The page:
Thursday, January 03, 2008

ACCA rules that mistrial is not a remedy for a speedy trial violation, but also ruled it doesn't matter

Today ACCA chose the curious vehicle of a published opinion to tell us that a mistrial is not a permissible remedy for a speedy trial violation, but that it doesn't matter if the military judge mischaracterized what should have been a dismissal without prejudice as a mistrial. United States v. McClain, __ M.J. ___, Nos. ARMY 20051215 and ARMY 20051331 (A. Ct. Crim. App. Jan. 3, 2008).

ACCA tells us, "Our jurisprudence has long recognized that mistrial and dismissal are not the same." Id., slip op. at 6. The court explains that after a mistrial, the same charges may be referred to a new court-martial. After a dismissal without prejudice, on the other hand, new charges must be preferred if the case is to go forward.

ACCA also tells us that "dismissal is the only remedy for violation of the 120-day rule." Id., slip op. at 7. "Mistrial is not an authorized remedy under R.C.M. 707 for a violation of the 120-day rule." Id. So, ACCA concludes, "dismissal, either with or without prejudice, was required and the military judge’s declaration of a mistrial constituted a clear abuse of discretion." Id.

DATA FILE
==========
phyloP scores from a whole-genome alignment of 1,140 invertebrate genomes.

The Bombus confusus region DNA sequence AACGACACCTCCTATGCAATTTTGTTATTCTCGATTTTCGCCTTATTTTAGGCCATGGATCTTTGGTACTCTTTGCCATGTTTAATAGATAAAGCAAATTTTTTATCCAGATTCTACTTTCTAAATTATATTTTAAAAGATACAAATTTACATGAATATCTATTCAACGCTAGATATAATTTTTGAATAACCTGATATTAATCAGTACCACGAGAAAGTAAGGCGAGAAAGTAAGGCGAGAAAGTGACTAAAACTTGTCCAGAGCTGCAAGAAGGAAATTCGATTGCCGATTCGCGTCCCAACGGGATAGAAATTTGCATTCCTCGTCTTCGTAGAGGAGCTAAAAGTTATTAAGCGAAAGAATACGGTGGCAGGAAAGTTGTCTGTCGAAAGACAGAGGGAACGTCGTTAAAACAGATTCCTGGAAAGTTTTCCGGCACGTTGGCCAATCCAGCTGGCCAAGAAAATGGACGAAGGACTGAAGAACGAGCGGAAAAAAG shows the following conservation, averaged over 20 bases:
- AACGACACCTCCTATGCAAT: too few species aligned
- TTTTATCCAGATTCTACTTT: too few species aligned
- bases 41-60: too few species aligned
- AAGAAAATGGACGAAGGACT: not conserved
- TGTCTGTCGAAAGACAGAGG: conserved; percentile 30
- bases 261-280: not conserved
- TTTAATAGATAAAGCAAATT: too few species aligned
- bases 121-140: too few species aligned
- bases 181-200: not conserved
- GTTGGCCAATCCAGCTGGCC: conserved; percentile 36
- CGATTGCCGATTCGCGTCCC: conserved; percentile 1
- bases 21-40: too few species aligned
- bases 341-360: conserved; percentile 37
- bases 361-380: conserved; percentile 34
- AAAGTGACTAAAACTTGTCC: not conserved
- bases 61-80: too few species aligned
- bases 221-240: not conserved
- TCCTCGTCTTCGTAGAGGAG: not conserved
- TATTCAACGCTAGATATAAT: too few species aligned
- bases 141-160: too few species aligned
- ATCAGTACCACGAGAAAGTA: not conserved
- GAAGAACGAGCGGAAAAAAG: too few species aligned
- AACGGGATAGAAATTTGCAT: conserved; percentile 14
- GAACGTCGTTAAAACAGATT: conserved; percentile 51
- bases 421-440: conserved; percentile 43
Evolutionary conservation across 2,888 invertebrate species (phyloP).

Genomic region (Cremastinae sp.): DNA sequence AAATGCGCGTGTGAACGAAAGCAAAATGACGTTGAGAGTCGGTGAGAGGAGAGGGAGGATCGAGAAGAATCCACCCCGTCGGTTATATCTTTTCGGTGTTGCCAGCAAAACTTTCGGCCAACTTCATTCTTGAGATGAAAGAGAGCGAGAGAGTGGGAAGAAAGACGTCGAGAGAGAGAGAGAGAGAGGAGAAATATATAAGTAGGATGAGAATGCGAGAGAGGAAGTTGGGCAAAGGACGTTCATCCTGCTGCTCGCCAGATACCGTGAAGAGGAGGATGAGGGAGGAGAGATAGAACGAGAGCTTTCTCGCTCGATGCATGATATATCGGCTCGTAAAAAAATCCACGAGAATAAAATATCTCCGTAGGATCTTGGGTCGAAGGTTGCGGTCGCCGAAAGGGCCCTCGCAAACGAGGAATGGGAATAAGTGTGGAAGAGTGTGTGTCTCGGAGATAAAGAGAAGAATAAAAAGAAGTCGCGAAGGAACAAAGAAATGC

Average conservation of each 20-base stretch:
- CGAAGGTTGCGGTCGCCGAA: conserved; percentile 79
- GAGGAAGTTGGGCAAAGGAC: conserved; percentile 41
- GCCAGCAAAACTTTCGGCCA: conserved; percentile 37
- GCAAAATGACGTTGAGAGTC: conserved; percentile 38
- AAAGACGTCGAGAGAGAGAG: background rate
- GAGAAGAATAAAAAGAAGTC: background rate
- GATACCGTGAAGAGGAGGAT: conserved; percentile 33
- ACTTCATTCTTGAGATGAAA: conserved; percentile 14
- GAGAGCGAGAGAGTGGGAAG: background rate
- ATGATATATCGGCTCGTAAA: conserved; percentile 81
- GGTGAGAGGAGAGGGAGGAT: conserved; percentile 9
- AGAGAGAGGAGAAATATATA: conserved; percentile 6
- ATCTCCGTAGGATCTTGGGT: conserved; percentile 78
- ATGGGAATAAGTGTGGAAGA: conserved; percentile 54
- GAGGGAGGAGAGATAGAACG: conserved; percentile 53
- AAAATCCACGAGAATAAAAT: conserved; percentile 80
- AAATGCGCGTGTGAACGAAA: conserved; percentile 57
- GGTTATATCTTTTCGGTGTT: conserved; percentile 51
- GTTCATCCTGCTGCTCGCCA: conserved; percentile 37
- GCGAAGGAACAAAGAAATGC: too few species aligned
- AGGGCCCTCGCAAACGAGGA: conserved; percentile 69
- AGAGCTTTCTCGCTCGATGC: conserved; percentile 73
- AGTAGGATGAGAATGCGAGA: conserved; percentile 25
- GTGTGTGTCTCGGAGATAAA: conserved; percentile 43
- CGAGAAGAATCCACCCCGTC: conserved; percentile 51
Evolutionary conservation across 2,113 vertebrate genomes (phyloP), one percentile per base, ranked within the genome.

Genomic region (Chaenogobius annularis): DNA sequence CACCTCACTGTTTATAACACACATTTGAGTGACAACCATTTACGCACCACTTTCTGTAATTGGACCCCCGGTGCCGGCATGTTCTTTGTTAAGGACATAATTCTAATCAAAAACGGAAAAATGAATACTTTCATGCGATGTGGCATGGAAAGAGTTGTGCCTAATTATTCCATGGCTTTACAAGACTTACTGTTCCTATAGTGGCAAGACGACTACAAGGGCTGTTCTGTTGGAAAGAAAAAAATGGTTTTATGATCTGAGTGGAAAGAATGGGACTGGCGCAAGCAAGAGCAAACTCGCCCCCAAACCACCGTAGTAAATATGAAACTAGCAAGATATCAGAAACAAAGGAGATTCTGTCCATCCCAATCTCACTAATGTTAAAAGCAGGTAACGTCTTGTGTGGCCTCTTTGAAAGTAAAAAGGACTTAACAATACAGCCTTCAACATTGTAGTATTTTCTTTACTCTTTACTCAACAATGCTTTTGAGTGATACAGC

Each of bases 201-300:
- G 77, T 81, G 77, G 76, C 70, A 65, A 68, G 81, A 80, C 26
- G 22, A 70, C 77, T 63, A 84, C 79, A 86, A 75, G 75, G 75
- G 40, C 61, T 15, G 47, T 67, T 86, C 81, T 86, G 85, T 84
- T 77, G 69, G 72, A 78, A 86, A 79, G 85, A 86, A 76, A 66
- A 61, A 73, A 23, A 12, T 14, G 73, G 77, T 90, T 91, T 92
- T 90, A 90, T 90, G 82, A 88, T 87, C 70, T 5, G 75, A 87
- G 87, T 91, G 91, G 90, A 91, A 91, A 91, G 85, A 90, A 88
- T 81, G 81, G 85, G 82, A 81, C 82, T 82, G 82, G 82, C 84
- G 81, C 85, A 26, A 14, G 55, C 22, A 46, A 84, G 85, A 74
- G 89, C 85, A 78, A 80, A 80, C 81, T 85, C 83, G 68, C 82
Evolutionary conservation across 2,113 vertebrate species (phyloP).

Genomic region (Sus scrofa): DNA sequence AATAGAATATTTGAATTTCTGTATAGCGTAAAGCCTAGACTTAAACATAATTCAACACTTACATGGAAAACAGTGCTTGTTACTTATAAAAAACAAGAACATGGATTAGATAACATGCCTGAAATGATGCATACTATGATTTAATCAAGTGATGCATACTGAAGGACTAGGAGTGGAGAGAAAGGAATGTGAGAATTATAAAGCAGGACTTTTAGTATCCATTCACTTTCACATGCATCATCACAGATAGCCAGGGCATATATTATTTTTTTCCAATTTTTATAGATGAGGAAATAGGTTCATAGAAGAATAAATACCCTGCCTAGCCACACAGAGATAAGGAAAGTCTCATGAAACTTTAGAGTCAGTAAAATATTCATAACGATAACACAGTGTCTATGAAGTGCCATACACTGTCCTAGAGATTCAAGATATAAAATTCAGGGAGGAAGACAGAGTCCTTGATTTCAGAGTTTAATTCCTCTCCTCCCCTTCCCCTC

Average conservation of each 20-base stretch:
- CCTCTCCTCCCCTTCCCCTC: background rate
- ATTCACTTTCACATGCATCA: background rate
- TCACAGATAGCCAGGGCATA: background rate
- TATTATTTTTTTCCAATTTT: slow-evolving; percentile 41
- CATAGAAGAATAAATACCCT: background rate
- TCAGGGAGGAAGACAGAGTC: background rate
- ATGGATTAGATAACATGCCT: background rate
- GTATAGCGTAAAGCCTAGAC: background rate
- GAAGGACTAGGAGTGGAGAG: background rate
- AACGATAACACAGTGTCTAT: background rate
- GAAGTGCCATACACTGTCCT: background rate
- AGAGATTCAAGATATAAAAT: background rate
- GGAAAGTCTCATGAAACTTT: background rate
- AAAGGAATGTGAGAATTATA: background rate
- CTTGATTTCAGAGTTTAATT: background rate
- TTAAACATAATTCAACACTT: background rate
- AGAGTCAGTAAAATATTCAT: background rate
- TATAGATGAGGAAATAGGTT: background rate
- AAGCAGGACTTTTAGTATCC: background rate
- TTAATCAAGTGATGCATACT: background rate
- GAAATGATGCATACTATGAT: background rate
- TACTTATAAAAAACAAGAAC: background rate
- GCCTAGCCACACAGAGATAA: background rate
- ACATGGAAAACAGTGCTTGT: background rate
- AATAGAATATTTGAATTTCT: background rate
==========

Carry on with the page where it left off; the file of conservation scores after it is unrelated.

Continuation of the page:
BUT ACCA disagrees with the defense argument that because jeopardy had attached, Private McClain couldn't be retried on the should-have-been-dismissed charges. ACCA tells us, "In general, '[w]here "the trial is terminated without any submission to either judge or jury as to . . . guilt or innocence" there has been no determination of guilt of [sic] innocence and retrial is not barred.'" Id., slip op. at 9 (quoting United States v. Germono, 16 M.J. 987, 988 (A.C.M.R. 1983)) ([sic] in the original)).

Then, after having taken pains to educate us about the differences between a mistrial and a dismissal, ACCA assures us that "the Supreme Court found a trial court label of 'dismissal' or 'mistrial' not controlling." Id., slip op. at 10 (citing United States v. Lee, 432 U.S. 23 (1977)). ACCA concludes:

The military judge erred in ordering a mistrial when he was required to direct dismissal, but for purposes of the second trial on the original charges, the distinction between mistrial and dismissal "has no significance in the circumstances here presented."

Id. (quoting Lee, 432 U.S. at 31).

ACCA then tells us that in accordance "with numerous military cases holding dismissal of charges does not amount to a finding of not guilty under Article 44, UCMJ," it finds no double jeopardy violation. Id., slip op. at 10-11. All of which leaves me wondering why ACCA chose to publish this curious case.

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